In the wake of the earthquake of 1650 that nearly leveled the city, Cuzco's Creole residents argued that the costs of rebuilding and restoration were so great the king needed to allow them to hold on to their encomiendas, grants of native labor given by the crown to Spaniards and Creoles in its colonies. In this document, members of the Camera de Indias in Seville, a government council overseeing Spain's overseas colonies, consider such a proposal from Cuzco.

The Spanish government was reluctant to extend encomiendas, worrying that too–powerful encomenderos would compete with royal authority. But it also recognized that cities needed upstanding Spanish residents to create and maintain policia, or civic order. This was particularly the case for Cuzco, the former seat of Inka rulers and center of 16th–century native resistance.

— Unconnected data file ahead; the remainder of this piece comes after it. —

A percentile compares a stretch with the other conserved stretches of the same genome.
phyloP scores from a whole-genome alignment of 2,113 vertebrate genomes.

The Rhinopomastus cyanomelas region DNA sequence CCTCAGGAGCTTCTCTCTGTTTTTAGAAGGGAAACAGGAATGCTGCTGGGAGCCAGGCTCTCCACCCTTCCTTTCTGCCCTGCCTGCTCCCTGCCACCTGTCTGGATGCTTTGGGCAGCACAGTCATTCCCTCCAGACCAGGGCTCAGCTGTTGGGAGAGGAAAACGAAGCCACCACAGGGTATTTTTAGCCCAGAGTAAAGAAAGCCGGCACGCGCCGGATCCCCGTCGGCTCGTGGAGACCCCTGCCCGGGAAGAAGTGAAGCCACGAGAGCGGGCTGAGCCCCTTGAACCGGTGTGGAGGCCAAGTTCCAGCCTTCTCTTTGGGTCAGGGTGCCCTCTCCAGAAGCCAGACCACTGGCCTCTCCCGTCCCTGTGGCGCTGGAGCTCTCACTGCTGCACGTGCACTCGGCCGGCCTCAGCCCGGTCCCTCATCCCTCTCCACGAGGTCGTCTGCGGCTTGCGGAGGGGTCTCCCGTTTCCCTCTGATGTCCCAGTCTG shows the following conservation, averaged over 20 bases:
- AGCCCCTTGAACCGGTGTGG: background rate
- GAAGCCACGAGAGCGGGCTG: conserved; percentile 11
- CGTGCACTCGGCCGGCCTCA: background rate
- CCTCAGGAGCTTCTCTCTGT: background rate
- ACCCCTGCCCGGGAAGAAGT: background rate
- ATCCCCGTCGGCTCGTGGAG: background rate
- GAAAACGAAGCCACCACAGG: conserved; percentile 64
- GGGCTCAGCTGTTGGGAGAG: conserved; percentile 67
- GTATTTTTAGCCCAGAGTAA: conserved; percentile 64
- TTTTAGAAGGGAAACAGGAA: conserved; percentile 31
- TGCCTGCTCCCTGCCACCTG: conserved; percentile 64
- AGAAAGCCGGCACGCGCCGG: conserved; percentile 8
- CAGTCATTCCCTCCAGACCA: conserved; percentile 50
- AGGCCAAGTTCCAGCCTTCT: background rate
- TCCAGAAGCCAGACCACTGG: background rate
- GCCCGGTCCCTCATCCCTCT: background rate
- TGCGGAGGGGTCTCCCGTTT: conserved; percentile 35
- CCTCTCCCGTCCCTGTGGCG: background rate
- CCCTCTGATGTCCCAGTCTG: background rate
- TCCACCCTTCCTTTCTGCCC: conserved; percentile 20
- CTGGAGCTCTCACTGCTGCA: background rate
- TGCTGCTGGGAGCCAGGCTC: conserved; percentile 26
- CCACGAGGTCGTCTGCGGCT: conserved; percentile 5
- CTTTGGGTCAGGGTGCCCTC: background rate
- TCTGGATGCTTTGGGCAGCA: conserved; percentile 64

Visual Culture
The Spanish government preferred to see Cuzco house a vibrant Spanish population which could fill the city with visible signs of Spanish culture—churches, monasteries, convents and hospitals. As the former seat of the Inka empire and onetime center of Inka resistance, Cuzco's Spanish–ness was especially important to the crown. But it was undermined by the devastating earthquake of 1650, during which many Spanish structures crumbled, but Inka–era constructions survived.

Political power—in this case, that of the royal government—was often exerted through economic measures. The crown therefore waived tribute payments and taxes so that Cuzco's Spanish residents could rebuild the city. Yet the crown stopped short of granting what the encomenderos most wanted, because their continued economic control of Cuzco's human resources came at the direct expense of its own.

See a 1643 map of Cuzco in the Vistas Gallery.

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